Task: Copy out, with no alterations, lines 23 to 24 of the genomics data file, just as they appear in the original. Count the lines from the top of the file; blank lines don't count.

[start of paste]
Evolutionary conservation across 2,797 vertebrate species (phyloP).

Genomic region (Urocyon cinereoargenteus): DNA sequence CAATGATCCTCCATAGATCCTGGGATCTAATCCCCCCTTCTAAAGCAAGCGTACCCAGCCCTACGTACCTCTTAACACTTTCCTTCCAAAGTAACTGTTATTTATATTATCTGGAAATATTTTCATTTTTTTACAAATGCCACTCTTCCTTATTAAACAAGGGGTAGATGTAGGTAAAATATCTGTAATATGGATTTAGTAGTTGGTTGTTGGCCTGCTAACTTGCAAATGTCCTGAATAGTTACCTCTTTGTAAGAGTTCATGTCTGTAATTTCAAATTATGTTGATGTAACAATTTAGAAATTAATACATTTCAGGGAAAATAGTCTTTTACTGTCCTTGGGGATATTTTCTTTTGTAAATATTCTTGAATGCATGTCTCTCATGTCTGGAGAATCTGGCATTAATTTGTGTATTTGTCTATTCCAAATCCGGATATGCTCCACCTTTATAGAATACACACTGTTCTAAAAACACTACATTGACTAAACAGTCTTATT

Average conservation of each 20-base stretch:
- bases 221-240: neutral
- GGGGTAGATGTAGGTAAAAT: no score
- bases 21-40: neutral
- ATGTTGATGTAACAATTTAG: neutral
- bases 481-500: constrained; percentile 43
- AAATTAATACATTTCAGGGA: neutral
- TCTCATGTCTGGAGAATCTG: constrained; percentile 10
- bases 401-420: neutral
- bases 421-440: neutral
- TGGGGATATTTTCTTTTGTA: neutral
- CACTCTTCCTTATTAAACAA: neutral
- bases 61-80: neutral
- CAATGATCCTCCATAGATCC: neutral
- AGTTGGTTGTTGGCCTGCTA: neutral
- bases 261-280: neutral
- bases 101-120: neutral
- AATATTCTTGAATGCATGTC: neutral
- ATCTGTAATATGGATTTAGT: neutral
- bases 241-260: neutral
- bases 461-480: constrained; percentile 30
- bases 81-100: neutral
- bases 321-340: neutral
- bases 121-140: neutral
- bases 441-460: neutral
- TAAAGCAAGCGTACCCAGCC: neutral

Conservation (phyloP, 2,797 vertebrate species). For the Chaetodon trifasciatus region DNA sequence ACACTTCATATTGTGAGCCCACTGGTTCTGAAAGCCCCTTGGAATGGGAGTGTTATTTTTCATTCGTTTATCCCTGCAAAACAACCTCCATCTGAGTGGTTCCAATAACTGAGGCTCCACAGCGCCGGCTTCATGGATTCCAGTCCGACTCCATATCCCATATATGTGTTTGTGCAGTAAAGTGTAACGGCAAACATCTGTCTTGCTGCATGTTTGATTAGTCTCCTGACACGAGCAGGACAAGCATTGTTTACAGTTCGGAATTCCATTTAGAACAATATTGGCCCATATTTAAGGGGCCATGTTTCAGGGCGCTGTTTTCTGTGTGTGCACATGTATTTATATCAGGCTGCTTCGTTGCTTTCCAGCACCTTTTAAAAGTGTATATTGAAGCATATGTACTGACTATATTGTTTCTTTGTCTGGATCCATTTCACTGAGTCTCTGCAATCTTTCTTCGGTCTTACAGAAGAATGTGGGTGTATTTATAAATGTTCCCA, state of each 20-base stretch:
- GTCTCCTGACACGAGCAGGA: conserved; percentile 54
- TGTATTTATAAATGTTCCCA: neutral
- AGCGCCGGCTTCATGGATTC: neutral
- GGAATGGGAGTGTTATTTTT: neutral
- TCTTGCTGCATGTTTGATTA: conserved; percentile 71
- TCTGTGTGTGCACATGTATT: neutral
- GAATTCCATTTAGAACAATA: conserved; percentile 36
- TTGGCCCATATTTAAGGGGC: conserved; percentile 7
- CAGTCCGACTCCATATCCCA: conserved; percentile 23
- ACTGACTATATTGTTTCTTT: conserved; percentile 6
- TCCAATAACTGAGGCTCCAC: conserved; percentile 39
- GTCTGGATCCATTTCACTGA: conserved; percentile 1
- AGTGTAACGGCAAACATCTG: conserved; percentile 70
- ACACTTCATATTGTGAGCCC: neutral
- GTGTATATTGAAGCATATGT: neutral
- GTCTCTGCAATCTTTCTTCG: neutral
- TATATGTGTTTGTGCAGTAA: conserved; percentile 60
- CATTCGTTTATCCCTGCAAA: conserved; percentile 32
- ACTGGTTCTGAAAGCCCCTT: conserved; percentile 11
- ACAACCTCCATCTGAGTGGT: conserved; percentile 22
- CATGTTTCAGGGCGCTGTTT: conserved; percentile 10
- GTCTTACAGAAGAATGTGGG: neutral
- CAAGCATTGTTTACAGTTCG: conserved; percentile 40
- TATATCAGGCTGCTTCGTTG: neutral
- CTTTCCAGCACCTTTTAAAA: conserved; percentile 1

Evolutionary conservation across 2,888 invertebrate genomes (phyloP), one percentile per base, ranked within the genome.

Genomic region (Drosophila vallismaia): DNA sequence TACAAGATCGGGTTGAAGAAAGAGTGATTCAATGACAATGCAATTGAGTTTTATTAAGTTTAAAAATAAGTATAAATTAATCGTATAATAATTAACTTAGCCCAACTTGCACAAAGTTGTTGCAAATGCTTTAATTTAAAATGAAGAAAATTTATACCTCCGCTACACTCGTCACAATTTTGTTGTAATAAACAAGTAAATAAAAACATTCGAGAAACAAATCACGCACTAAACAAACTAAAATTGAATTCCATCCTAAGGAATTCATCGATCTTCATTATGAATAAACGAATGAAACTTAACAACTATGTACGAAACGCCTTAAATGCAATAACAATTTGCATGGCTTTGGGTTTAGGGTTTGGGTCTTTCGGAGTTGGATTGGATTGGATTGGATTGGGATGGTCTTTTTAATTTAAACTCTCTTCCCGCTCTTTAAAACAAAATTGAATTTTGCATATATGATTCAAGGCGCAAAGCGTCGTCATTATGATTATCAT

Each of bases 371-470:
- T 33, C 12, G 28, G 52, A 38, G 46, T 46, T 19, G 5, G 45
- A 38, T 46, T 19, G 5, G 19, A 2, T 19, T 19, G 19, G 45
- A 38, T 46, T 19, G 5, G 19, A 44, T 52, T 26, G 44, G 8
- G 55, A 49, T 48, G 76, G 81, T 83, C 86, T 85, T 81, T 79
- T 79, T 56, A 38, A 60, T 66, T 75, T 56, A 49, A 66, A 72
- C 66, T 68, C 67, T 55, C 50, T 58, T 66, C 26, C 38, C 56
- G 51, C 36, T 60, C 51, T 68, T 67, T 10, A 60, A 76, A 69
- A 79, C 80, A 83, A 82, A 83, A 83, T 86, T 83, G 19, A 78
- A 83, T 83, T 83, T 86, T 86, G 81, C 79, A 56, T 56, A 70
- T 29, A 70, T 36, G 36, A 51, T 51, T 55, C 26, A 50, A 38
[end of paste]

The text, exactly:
- bases 461-480: constrained; percentile 30
- bases 81-100: neutral